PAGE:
We’re big fans of ‘shoulder season’ across Asia and September in Indonesia is just that: there’s a high chance of great weather still and far lower visitors numbers are expected than the past few peak season months. The western and central islands such as Bali, Lombok and Java are still expecting good weather and in the eastern islands things are improving fast, especially towards the end of the month.
NB: the westernmost point of Indonesia is a full 3200 miles from the eastern most tip, so it should come as no surprise that summarising the weather is not straightforward. The tables above split the ‘country’ (made up of 17,508 islands) into two regions - the western & central islands and the eastern islands (that sit to the east of the Wallace Line), however we encourage you to read the more detailed summaries below as there can be significant variations in conditions between the islands within each group.
Visitor numbers are still high in early September however they start to decline as the month drawers to an end, which means September is a great time to visit Java if you wish to take advantage of peak weather conditions without peak crowds at the popular tourist spots of Yogyakarta and Borobudur. Days are still hot, with maximum highs of 33-34°C not uncommon (especially in Jakarta), although humidity levels are relatively low. September is one of the hottest, driest months of the year in Java.
As dry season comes to an end in Bali, September is still a predominantly dry month with plenty of sunshine and blue skies, and temperatures still a very warm 27°C, although rainfall can be expected towards the end of the month. Visitor numbers tend to drop off during September, meaning less crowds at temples and on the popular south coast beaches of Jimbaran, Seminyak and Sanur. In our opinion, September is one of the best months to be visiting Bali.
You can expect another dry month on Lombok & the Gili Islands, Flores & Sumba in September, with plenty of sunshine. Temperatures start to climb towards the end of the month and can reach 31°C on occasion. Favourable diving and snorkelling conditions continue off the coast of Lombok, the Gili Islands and in the Komodo National Park, with water temperatures around 27°C.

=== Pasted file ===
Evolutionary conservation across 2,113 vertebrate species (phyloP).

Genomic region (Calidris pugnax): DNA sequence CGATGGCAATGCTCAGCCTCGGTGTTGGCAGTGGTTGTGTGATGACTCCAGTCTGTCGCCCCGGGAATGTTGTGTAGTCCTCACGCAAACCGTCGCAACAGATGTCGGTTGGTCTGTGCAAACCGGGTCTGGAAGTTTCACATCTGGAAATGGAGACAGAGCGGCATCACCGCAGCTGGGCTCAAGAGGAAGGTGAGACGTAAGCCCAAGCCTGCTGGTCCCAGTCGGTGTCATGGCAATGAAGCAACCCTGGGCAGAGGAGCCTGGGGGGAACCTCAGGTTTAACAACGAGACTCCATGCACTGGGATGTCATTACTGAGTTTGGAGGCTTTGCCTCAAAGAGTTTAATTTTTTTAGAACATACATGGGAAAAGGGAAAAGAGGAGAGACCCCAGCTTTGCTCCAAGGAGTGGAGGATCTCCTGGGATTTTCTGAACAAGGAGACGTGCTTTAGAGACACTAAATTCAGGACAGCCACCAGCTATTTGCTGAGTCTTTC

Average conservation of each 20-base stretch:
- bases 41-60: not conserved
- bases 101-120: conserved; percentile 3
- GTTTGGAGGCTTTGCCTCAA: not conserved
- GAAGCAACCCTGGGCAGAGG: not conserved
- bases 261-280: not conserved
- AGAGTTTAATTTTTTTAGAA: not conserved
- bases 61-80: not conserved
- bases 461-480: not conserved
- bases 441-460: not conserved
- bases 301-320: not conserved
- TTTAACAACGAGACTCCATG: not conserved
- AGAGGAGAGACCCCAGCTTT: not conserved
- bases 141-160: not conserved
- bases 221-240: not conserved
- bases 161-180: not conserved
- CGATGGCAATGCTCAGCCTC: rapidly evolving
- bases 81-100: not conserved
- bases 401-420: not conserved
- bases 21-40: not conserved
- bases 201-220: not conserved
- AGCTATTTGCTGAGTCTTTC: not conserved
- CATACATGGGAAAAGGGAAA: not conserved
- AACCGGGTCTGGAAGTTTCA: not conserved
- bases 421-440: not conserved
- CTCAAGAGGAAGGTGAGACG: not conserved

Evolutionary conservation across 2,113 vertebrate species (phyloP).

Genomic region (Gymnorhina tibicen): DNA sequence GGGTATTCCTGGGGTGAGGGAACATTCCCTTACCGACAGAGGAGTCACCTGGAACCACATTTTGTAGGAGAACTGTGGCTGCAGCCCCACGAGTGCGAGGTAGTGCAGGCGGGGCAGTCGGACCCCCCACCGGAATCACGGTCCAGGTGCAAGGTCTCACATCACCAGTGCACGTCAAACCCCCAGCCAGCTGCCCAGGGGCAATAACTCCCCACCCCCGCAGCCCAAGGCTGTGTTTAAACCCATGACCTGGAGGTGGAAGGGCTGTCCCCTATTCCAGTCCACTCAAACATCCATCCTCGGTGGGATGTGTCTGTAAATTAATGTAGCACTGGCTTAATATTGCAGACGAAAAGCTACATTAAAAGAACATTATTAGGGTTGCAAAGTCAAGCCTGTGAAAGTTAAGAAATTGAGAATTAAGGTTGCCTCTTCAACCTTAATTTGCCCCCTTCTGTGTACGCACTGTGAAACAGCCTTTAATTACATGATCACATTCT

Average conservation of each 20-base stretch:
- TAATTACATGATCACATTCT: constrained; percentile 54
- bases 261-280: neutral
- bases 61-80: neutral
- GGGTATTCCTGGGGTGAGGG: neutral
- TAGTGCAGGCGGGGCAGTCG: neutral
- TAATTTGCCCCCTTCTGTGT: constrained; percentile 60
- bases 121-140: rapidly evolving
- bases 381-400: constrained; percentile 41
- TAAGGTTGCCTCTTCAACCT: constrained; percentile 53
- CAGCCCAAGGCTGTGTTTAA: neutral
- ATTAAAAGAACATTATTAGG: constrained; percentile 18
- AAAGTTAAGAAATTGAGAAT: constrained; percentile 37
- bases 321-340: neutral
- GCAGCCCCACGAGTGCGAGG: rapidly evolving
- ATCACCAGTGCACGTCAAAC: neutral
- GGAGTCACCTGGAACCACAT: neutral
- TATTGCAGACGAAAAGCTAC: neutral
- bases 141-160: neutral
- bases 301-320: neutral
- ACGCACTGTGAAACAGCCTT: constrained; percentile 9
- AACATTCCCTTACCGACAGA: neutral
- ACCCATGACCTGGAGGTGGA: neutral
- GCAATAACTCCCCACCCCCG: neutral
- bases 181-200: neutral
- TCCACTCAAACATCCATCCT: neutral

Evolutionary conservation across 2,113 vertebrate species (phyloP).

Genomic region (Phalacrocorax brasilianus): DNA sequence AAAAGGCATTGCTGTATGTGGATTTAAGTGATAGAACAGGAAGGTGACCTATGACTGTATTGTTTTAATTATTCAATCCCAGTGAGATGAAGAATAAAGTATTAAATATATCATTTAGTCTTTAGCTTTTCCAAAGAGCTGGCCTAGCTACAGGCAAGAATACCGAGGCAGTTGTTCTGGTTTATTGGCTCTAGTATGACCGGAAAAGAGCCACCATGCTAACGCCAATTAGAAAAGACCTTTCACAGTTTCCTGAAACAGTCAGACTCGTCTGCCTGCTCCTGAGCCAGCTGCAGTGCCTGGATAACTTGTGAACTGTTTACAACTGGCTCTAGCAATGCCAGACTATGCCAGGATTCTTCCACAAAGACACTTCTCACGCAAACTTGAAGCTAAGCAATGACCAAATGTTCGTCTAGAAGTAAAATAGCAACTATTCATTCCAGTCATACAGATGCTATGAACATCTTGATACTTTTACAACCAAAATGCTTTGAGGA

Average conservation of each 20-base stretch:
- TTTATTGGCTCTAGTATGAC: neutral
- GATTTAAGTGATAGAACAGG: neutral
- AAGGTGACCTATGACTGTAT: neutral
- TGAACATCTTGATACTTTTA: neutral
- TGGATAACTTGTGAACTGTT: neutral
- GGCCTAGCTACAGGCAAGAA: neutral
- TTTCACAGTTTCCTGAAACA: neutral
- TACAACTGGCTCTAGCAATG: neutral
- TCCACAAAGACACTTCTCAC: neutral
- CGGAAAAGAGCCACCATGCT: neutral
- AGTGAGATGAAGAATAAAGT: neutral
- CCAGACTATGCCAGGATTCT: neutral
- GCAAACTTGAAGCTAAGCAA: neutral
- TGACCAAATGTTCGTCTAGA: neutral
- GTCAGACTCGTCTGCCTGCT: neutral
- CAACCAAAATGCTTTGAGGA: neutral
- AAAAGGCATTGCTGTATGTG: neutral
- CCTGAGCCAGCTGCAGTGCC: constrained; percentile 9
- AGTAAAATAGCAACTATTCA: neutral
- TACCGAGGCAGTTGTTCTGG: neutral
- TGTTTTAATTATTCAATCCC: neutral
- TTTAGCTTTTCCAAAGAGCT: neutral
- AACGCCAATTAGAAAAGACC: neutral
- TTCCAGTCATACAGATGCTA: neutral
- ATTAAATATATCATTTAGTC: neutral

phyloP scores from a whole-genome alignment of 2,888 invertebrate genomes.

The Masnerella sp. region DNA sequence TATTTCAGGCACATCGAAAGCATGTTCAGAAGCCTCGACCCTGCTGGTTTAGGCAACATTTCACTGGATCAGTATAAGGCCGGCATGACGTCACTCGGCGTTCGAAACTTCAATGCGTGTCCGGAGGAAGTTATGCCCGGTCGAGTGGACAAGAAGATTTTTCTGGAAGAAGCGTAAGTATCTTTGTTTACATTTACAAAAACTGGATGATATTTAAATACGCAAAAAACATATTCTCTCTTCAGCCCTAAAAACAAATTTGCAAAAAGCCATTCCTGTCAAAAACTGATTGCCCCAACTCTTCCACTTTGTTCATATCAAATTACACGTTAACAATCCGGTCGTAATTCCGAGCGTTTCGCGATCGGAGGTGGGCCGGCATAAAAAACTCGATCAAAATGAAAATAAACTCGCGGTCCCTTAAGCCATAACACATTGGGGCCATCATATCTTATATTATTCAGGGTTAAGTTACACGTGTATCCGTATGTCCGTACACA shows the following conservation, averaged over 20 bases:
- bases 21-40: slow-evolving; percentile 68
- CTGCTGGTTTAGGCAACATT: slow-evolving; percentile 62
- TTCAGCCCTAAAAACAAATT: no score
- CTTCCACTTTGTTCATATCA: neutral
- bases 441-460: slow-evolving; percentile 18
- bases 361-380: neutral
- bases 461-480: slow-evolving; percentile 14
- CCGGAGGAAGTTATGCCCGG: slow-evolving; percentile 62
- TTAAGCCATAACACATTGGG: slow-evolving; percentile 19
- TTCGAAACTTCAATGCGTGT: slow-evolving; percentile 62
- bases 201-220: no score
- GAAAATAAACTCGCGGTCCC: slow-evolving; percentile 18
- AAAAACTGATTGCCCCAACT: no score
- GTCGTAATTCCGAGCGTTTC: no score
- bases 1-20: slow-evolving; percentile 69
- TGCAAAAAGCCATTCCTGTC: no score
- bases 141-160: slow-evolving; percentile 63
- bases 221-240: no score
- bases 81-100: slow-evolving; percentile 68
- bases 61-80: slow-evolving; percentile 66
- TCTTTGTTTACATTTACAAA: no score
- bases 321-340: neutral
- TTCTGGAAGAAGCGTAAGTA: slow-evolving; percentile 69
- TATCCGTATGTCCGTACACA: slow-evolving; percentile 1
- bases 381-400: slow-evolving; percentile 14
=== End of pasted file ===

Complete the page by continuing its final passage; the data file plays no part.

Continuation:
September is another popular month to be visiting the Nusa Tenggara islands.
Weather conditions throughout Kalimantan in September are much the same as August: expect minimal rainfall, dry & sunny days and balmy temperatures which can reach 32°C. As the dry weather continues, it's a good time of year to spot orang-utans in Tanjung Puting National Park.
September is one of the driest months of the year in Sumatra, although the odd intense downpour should still be expected in Medan and North Sumatra, especially towards the tail end of the month. Average temperatures remain around 28°C. Visitor numbers start to decline towards the end of September, making it a great time to visit Sumatra if you wish to enjoy peak conditions without peak crowds.
Sunny, dry days continue across southern Sulawesi, with the chance of showers in Manado and the northern regions. Humidity levels remain comfortable, although temperatures are gradually rising and the mercury can regularly hit 33°C & 34°C in September. Minimal rainfall and hot, sunny weather means September is a good month to visit Sulawesi.
September is shoulder season across the Molucca Islands. The central islands of Ambon and Seram typically experience less rainfall than previous months. The high winds that have plagued the Banda Islands in previous months have now disappeared, making September a good time of year to visit the Banda Islands. September is an excellent time of year for spotting the Greater Birds of Paradise on the island of Aru.
September is the final month of the southeast monsoon in Raja Ampat. Strong winds and intense downpours can be expected at the beginning of September but will tail off by the end of the month. Wamena and the Baliem Valley are drier, although occasional showers can be expected, with average daily temperatures hovering around 23°C in the highlands and 30°C at sea level.
We won’t be taking you to each of Indonesia’s 17,500 diverse islands, but this trip will have you exploring four of Indonesia’s islands - Java, Kalimantan, Bali and Komodo. From cruising the jungle waterways of Kalimantan’s rainforest and spotting orangutans, to soaking in the culture in Java to a few days relaxing on Bali and Komodo island - this is a trip full of beautiful contrasts.